How I created Brucco's story

How I created Brucco's story

I made up this possible scenario based on the following clues:

 A male from Winchester, aged 18-25 years old;
Buried with no grave goods apart from a pair of hobnailed shoes outside the coffin and a blackburnished ware bowl and a flagon (food and drink for the journey);
Placed on his back (perhaps in a shroud) in a wooden coffin of which only 15 iron nails survive…

 His bones showed two things:
1) Schmorl’s nodes on spine, found in patients with pain often caused by sports or other repetitive stress injury = bad back
2) plaque and associated problems probably from lack of hygiene = bad breath
His isotopes show he is a local boy.

One archaeologist suggested: 'I wonder whether this could be the story of a young man, born and bred in Winchester. Winchester was the capital of the tribe of the Belgae, although I am not sure how important this aspect of his identity was after 300 years of Roman rule. Although a native Briton, this individual probably held Roman citizenship (all free individuals did in the later Empire). He would have noticed the influx of Germanic incomers with their flashy dress and official positions – he may have been a hard-working farmer or labourer in the city.'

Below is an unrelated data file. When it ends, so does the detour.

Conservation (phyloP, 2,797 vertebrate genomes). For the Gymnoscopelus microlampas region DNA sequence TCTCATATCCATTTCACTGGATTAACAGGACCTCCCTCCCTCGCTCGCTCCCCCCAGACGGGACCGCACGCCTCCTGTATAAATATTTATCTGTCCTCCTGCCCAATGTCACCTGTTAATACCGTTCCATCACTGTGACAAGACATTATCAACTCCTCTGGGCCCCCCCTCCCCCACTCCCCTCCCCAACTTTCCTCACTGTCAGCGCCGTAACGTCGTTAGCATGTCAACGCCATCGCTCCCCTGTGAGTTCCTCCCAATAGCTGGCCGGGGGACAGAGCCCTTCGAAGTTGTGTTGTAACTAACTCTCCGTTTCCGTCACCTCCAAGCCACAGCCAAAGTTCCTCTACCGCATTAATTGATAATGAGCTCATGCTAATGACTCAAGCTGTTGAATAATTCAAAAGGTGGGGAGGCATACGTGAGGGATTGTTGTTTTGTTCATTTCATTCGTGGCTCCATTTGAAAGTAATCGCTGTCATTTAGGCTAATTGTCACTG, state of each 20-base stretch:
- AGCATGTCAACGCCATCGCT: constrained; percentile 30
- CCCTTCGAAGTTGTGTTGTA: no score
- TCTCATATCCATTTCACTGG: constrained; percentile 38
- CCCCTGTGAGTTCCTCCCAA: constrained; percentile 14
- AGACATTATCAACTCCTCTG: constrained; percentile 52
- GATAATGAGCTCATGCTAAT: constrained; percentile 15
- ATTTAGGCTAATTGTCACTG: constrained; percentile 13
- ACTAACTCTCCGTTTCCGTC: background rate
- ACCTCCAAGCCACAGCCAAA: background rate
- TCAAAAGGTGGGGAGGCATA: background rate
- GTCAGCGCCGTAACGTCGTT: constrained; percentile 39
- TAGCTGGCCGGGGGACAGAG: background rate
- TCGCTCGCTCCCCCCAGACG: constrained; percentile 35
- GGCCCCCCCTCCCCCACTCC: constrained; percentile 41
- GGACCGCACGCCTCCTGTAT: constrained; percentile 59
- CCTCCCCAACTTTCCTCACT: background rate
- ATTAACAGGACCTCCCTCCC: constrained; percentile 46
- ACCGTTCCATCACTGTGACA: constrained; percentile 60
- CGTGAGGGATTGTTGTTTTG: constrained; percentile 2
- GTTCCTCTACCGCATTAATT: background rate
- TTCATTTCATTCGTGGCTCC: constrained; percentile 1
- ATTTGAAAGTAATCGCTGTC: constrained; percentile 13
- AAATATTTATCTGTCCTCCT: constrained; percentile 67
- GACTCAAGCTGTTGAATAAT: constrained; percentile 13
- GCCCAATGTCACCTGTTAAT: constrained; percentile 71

I thought it might be fun to make him someone who likes foreigners, maybe because they tell interesting stories.

 I was trying to think which jobs might have caused his bad back. While flipping through a book on Roman Britain I saw a relief of a man carrying an amphora. Barkeeper! I would make him a barkeeper.

 And he likes foreigners because they bring some interest into his life and spend money. And maybe he has a Greek doctor who brings him back relief and makes a mouthwash by adding perfume to wine (as the poet Martial tells us Romans sometimes did), so he can impress his girl.

 I was wondering what might have killed him. There is no trauma to his bones so he didn’t die in a fight or by falling or anything dramatic like that. Roman archaeologist Keith Hopkins once said a tube of antiseptic cream like Savlon would have been priceless in Roman times, when something as simple as a scratch from a nail might get infected and kill you. Then I thought it would be a nice ironic touch that a rusty nail killed him and nails are about all we have left of his grave goods.